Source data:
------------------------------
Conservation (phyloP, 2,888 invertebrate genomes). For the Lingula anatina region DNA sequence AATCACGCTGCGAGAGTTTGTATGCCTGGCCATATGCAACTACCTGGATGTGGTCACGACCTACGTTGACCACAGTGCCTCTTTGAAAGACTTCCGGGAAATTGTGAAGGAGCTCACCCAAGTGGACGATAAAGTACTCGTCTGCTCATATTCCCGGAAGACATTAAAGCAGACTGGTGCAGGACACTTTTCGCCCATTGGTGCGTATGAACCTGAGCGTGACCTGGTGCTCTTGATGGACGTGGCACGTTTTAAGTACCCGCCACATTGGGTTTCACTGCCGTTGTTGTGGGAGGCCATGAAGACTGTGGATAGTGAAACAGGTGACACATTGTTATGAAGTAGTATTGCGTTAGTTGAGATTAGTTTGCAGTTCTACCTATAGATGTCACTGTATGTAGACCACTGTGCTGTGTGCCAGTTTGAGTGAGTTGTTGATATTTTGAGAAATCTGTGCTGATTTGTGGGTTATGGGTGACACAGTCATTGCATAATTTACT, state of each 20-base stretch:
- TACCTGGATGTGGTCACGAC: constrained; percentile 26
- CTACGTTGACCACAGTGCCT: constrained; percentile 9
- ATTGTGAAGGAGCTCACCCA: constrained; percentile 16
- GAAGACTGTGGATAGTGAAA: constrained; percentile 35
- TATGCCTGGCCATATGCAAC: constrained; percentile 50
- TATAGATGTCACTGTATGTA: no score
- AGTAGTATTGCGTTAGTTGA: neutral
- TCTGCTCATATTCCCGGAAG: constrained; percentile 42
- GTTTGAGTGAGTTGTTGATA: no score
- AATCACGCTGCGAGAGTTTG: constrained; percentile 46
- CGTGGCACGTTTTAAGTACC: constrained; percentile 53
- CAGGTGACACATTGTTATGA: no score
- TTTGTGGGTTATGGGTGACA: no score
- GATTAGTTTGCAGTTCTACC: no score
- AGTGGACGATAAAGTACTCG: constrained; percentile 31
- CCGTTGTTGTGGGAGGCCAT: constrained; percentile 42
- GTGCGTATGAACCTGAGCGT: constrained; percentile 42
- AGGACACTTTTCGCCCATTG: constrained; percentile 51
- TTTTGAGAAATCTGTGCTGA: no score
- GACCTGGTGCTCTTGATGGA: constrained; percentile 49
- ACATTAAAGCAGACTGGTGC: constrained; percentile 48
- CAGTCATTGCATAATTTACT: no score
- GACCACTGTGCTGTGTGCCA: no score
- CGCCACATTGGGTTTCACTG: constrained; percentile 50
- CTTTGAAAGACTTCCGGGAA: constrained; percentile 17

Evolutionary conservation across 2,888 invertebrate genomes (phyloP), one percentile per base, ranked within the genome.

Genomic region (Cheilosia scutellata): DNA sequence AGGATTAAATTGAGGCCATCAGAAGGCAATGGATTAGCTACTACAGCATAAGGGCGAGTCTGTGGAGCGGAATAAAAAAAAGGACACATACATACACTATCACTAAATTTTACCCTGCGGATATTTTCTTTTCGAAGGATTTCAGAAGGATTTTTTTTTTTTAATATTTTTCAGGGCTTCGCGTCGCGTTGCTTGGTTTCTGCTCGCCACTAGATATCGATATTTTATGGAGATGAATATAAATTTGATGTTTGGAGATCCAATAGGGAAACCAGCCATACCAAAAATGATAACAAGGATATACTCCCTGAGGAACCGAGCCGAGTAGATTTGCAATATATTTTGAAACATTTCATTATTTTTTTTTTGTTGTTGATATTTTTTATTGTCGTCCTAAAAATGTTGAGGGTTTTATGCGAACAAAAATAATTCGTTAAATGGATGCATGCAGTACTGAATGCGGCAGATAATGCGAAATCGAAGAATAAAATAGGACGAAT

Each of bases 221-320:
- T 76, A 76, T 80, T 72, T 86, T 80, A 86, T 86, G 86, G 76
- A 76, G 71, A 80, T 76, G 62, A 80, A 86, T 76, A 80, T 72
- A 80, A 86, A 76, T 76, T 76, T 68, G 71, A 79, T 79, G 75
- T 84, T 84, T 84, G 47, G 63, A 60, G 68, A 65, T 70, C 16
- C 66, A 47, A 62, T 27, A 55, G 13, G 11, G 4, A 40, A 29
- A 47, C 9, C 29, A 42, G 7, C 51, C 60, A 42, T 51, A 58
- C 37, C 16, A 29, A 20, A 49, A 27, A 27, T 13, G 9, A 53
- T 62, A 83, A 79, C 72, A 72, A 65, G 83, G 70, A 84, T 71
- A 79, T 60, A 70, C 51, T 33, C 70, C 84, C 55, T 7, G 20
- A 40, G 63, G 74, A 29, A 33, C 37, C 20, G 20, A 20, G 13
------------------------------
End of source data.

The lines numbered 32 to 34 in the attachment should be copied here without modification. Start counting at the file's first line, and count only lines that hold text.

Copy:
- A 80, A 86, A 76, T 76, T 76, T 68, G 71, A 79, T 79, G 75
- T 84, T 84, T 84, G 47, G 63, A 60, G 68, A 65, T 70, C 16
- C 66, A 47, A 62, T 27, A 55, G 13, G 11, G 4, A 40, A 29